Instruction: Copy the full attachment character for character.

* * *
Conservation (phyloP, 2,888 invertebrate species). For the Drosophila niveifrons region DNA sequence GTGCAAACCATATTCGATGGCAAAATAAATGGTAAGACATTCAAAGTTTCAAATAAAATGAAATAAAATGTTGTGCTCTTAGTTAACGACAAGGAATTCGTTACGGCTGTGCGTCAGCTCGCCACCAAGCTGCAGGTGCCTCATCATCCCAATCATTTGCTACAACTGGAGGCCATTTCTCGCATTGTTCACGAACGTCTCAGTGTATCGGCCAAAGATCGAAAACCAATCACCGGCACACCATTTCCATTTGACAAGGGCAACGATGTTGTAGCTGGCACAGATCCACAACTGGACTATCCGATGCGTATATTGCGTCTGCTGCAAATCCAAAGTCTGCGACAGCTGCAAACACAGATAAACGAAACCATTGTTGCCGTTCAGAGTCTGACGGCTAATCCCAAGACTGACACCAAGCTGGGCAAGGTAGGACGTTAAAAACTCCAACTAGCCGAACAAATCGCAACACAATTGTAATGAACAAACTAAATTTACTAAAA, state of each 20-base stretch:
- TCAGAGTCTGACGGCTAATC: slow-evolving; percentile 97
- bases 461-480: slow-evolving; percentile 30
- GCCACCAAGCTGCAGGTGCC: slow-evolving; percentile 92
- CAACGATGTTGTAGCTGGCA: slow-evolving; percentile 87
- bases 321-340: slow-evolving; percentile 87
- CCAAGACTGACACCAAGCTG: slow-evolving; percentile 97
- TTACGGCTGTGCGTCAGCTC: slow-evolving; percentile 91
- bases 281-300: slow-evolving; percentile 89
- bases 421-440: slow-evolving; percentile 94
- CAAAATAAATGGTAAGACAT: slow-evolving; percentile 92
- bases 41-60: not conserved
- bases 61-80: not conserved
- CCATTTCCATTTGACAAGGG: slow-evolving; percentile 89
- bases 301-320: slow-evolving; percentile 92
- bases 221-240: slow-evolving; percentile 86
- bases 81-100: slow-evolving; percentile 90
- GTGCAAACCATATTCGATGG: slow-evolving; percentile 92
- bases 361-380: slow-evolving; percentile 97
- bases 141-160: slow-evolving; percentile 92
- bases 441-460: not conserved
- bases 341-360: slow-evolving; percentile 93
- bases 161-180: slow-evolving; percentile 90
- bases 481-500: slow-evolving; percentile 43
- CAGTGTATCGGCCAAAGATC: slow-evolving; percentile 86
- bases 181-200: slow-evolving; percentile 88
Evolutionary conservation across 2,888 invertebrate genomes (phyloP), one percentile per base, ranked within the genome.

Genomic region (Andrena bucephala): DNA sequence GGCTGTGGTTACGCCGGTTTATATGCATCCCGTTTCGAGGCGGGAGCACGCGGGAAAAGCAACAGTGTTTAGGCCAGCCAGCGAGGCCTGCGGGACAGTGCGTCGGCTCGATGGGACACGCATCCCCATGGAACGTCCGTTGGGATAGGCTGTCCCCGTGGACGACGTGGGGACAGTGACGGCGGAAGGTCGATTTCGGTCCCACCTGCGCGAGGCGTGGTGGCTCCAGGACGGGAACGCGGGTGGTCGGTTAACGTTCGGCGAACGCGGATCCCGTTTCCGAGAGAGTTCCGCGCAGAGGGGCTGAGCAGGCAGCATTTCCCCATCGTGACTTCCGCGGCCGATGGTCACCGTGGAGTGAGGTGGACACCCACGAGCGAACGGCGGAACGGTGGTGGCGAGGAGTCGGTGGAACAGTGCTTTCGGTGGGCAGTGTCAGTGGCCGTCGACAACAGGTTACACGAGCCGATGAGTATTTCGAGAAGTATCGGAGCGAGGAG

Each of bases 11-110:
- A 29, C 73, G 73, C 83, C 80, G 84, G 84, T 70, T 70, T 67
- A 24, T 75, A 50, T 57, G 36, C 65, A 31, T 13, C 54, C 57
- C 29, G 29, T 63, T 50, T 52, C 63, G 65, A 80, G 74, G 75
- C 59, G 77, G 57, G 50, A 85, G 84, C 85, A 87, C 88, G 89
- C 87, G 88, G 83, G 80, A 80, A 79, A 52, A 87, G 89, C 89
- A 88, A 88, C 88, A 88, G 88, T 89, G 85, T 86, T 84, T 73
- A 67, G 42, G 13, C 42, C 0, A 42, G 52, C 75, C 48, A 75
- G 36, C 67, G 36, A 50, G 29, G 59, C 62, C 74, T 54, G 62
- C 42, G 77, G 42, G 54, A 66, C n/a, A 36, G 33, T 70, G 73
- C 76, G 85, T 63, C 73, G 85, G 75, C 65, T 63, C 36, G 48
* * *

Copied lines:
Conservation (phyloP, 2,888 invertebrate species). For the Drosophila niveifrons region DNA sequence GTGCAAACCATATTCGATGGCAAAATAAATGGTAAGACATTCAAAGTTTCAAATAAAATGAAATAAAATGTTGTGCTCTTAGTTAACGACAAGGAATTCGTTACGGCTGTGCGTCAGCTCGCCACCAAGCTGCAGGTGCCTCATCATCCCAATCATTTGCTACAACTGGAGGCCATTTCTCGCATTGTTCACGAACGTCTCAGTGTATCGGCCAAAGATCGAAAACCAATCACCGGCACACCATTTCCATTTGACAAGGGCAACGATGTTGTAGCTGGCACAGATCCACAACTGGACTATCCGATGCGTATATTGCGTCTGCTGCAAATCCAAAGTCTGCGACAGCTGCAAACACAGATAAACGAAACCATTGTTGCCGTTCAGAGTCTGACGGCTAATCCCAAGACTGACACCAAGCTGGGCAAGGTAGGACGTTAAAAACTCCAACTAGCCGAACAAATCGCAACACAATTGTAATGAACAAACTAAATTTACTAAAA, state of each 20-base stretch:
- TCAGAGTCTGACGGCTAATC: slow-evolving; percentile 97
- bases 461-480: slow-evolving; percentile 30
- GCCACCAAGCTGCAGGTGCC: slow-evolving; percentile 92
- CAACGATGTTGTAGCTGGCA: slow-evolving; percentile 87
- bases 321-340: slow-evolving; percentile 87
- CCAAGACTGACACCAAGCTG: slow-evolving; percentile 97
- TTACGGCTGTGCGTCAGCTC: slow-evolving; percentile 91
- bases 281-300: slow-evolving; percentile 89
- bases 421-440: slow-evolving; percentile 94
- CAAAATAAATGGTAAGACAT: slow-evolving; percentile 92
- bases 41-60: not conserved
- bases 61-80: not conserved
- CCATTTCCATTTGACAAGGG: slow-evolving; percentile 89
- bases 301-320: slow-evolving; percentile 92
- bases 221-240: slow-evolving; percentile 86
- bases 81-100: slow-evolving; percentile 90
- GTGCAAACCATATTCGATGG: slow-evolving; percentile 92
- bases 361-380: slow-evolving; percentile 97
- bases 141-160: slow-evolving; percentile 92
- bases 441-460: not conserved
- bases 341-360: slow-evolving; percentile 93
- bases 161-180: slow-evolving; percentile 90
- bases 481-500: slow-evolving; percentile 43
- CAGTGTATCGGCCAAAGATC: slow-evolving; percentile 86
- bases 181-200: slow-evolving; percentile 88
Evolutionary conservation across 2,888 invertebrate genomes (phyloP), one percentile per base, ranked within the genome.

Genomic region (Andrena bucephala): DNA sequence GGCTGTGGTTACGCCGGTTTATATGCATCCCGTTTCGAGGCGGGAGCACGCGGGAAAAGCAACAGTGTTTAGGCCAGCCAGCGAGGCCTGCGGGACAGTGCGTCGGCTCGATGGGACACGCATCCCCATGGAACGTCCGTTGGGATAGGCTGTCCCCGTGGACGACGTGGGGACAGTGACGGCGGAAGGTCGATTTCGGTCCCACCTGCGCGAGGCGTGGTGGCTCCAGGACGGGAACGCGGGTGGTCGGTTAACGTTCGGCGAACGCGGATCCCGTTTCCGAGAGAGTTCCGCGCAGAGGGGCTGAGCAGGCAGCATTTCCCCATCGTGACTTCCGCGGCCGATGGTCACCGTGGAGTGAGGTGGACACCCACGAGCGAACGGCGGAACGGTGGTGGCGAGGAGTCGGTGGAACAGTGCTTTCGGTGGGCAGTGTCAGTGGCCGTCGACAACAGGTTACACGAGCCGATGAGTATTTCGAGAAGTATCGGAGCGAGGAG

Each of bases 11-110:
- A 29, C 73, G 73, C 83, C 80, G 84, G 84, T 70, T 70, T 67
- A 24, T 75, A 50, T 57, G 36, C 65, A 31, T 13, C 54, C 57
- C 29, G 29, T 63, T 50, T 52, C 63, G 65, A 80, G 74, G 75
- C 59, G 77, G 57, G 50, A 85, G 84, C 85, A 87, C 88, G 89
- C 87, G 88, G 83, G 80, A 80, A 79, A 52, A 87, G 89, C 89
- A 88, A 88, C 88, A 88, G 88, T 89, G 85, T 86, T 84, T 73
- A 67, G 42, G 13, C 42, C 0, A 42, G 52, C 75, C 48, A 75
- G 36, C 67, G 36, A 50, G 29, G 59, C 62, C 74, T 54, G 62
- C 42, G 77, G 42, G 54, A 66, C n/a, A 36, G 33, T 70, G 73
- C 76, G 85, T 63, C 73, G 85, G 75, C 65, T 63, C 36, G 48